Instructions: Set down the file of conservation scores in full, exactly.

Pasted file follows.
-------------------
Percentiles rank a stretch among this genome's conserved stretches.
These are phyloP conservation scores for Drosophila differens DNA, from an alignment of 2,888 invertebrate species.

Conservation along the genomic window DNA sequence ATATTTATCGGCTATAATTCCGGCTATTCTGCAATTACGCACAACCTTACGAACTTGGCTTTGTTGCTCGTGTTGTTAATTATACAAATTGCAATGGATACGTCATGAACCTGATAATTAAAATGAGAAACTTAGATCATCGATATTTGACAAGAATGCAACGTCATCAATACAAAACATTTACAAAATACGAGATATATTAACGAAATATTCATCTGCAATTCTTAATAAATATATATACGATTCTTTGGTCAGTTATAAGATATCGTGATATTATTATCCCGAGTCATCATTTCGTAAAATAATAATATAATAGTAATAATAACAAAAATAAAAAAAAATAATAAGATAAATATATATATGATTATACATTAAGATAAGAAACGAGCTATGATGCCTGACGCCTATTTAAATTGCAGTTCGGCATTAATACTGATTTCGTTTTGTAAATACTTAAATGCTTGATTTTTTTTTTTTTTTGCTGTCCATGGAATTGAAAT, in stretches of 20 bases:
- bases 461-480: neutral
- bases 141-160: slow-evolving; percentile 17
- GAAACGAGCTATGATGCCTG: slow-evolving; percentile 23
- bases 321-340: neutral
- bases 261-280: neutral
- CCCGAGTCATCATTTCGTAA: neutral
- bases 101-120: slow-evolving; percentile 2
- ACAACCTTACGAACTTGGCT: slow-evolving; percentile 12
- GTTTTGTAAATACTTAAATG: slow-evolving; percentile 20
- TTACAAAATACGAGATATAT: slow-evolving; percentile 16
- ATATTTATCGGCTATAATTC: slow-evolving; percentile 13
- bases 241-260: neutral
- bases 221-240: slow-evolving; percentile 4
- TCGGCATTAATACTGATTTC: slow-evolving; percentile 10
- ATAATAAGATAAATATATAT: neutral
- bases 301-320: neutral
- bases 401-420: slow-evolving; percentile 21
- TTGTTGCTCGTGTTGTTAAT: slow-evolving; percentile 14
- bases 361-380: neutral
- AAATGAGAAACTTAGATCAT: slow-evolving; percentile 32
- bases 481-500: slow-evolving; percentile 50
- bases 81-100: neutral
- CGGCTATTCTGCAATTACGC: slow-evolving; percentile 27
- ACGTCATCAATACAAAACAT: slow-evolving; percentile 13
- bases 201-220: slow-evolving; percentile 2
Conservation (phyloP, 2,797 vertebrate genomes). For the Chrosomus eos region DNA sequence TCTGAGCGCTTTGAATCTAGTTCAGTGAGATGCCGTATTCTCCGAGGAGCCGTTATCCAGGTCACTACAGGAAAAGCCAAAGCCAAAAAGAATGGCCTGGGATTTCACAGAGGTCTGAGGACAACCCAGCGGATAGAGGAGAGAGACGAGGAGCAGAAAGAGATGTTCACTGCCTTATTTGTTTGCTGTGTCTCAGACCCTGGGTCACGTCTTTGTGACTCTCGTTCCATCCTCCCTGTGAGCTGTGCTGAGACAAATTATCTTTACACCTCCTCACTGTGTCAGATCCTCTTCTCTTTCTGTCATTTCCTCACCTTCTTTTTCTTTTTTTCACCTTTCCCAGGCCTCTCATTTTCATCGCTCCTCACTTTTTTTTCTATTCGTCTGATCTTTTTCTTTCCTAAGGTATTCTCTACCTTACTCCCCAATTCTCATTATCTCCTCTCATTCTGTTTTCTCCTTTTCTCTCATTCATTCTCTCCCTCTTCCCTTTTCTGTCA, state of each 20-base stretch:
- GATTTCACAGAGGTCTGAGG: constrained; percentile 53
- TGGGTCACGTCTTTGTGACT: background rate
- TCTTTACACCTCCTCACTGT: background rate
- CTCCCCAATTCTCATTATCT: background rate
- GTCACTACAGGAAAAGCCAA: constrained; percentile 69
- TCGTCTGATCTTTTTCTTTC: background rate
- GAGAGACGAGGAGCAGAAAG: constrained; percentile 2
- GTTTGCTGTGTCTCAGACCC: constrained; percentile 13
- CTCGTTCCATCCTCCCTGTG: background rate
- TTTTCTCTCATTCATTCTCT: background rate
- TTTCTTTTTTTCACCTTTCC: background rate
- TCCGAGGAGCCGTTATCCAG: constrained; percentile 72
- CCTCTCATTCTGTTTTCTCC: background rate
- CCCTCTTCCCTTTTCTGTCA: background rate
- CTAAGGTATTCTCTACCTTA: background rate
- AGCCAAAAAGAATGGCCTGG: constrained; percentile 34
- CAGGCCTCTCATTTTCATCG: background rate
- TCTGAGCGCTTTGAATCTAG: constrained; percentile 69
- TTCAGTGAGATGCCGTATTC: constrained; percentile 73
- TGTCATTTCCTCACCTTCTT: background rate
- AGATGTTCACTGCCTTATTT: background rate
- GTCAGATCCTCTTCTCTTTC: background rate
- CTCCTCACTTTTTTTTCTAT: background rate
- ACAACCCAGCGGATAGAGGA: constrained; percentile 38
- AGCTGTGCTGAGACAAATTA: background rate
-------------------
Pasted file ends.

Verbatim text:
Percentiles rank a stretch among this genome's conserved stretches.
These are phyloP conservation scores for Drosophila differens DNA, from an alignment of 2,888 invertebrate species.

Conservation along the genomic window DNA sequence ATATTTATCGGCTATAATTCCGGCTATTCTGCAATTACGCACAACCTTACGAACTTGGCTTTGTTGCTCGTGTTGTTAATTATACAAATTGCAATGGATACGTCATGAACCTGATAATTAAAATGAGAAACTTAGATCATCGATATTTGACAAGAATGCAACGTCATCAATACAAAACATTTACAAAATACGAGATATATTAACGAAATATTCATCTGCAATTCTTAATAAATATATATACGATTCTTTGGTCAGTTATAAGATATCGTGATATTATTATCCCGAGTCATCATTTCGTAAAATAATAATATAATAGTAATAATAACAAAAATAAAAAAAAATAATAAGATAAATATATATATGATTATACATTAAGATAAGAAACGAGCTATGATGCCTGACGCCTATTTAAATTGCAGTTCGGCATTAATACTGATTTCGTTTTGTAAATACTTAAATGCTTGATTTTTTTTTTTTTTTGCTGTCCATGGAATTGAAAT, in stretches of 20 bases:
- bases 461-480: neutral
- bases 141-160: slow-evolving; percentile 17
- GAAACGAGCTATGATGCCTG: slow-evolving; percentile 23
- bases 321-340: neutral
- bases 261-280: neutral
- CCCGAGTCATCATTTCGTAA: neutral
- bases 101-120: slow-evolving; percentile 2
- ACAACCTTACGAACTTGGCT: slow-evolving; percentile 12
- GTTTTGTAAATACTTAAATG: slow-evolving; percentile 20
- TTACAAAATACGAGATATAT: slow-evolving; percentile 16
- ATATTTATCGGCTATAATTC: slow-evolving; percentile 13
- bases 241-260: neutral
- bases 221-240: slow-evolving; percentile 4
- TCGGCATTAATACTGATTTC: slow-evolving; percentile 10
- ATAATAAGATAAATATATAT: neutral
- bases 301-320: neutral
- bases 401-420: slow-evolving; percentile 21
- TTGTTGCTCGTGTTGTTAAT: slow-evolving; percentile 14
- bases 361-380: neutral
- AAATGAGAAACTTAGATCAT: slow-evolving; percentile 32
- bases 481-500: slow-evolving; percentile 50
- bases 81-100: neutral
- CGGCTATTCTGCAATTACGC: slow-evolving; percentile 27
- ACGTCATCAATACAAAACAT: slow-evolving; percentile 13
- bases 201-220: slow-evolving; percentile 2
Conservation (phyloP, 2,797 vertebrate genomes). For the Chrosomus eos region DNA sequence TCTGAGCGCTTTGAATCTAGTTCAGTGAGATGCCGTATTCTCCGAGGAGCCGTTATCCAGGTCACTACAGGAAAAGCCAAAGCCAAAAAGAATGGCCTGGGATTTCACAGAGGTCTGAGGACAACCCAGCGGATAGAGGAGAGAGACGAGGAGCAGAAAGAGATGTTCACTGCCTTATTTGTTTGCTGTGTCTCAGACCCTGGGTCACGTCTTTGTGACTCTCGTTCCATCCTCCCTGTGAGCTGTGCTGAGACAAATTATCTTTACACCTCCTCACTGTGTCAGATCCTCTTCTCTTTCTGTCATTTCCTCACCTTCTTTTTCTTTTTTTCACCTTTCCCAGGCCTCTCATTTTCATCGCTCCTCACTTTTTTTTCTATTCGTCTGATCTTTTTCTTTCCTAAGGTATTCTCTACCTTACTCCCCAATTCTCATTATCTCCTCTCATTCTGTTTTCTCCTTTTCTCTCATTCATTCTCTCCCTCTTCCCTTTTCTGTCA, state of each 20-base stretch:
- GATTTCACAGAGGTCTGAGG: constrained; percentile 53
- TGGGTCACGTCTTTGTGACT: background rate
- TCTTTACACCTCCTCACTGT: background rate
- CTCCCCAATTCTCATTATCT: background rate
- GTCACTACAGGAAAAGCCAA: constrained; percentile 69
- TCGTCTGATCTTTTTCTTTC: background rate
- GAGAGACGAGGAGCAGAAAG: constrained; percentile 2
- GTTTGCTGTGTCTCAGACCC: constrained; percentile 13
- CTCGTTCCATCCTCCCTGTG: background rate
- TTTTCTCTCATTCATTCTCT: background rate
- TTTCTTTTTTTCACCTTTCC: background rate
- TCCGAGGAGCCGTTATCCAG: constrained; percentile 72
- CCTCTCATTCTGTTTTCTCC: background rate
- CCCTCTTCCCTTTTCTGTCA: background rate
- CTAAGGTATTCTCTACCTTA: background rate
- AGCCAAAAAGAATGGCCTGG: constrained; percentile 34
- CAGGCCTCTCATTTTCATCG: background rate
- TCTGAGCGCTTTGAATCTAG: constrained; percentile 69
- TTCAGTGAGATGCCGTATTC: constrained; percentile 73
- TGTCATTTCCTCACCTTCTT: background rate
- AGATGTTCACTGCCTTATTT: background rate
- GTCAGATCCTCTTCTCTTTC: background rate
- CTCCTCACTTTTTTTTCTAT: background rate
- ACAACCCAGCGGATAGAGGA: constrained; percentile 38
- AGCTGTGCTGAGACAAATTA: background rate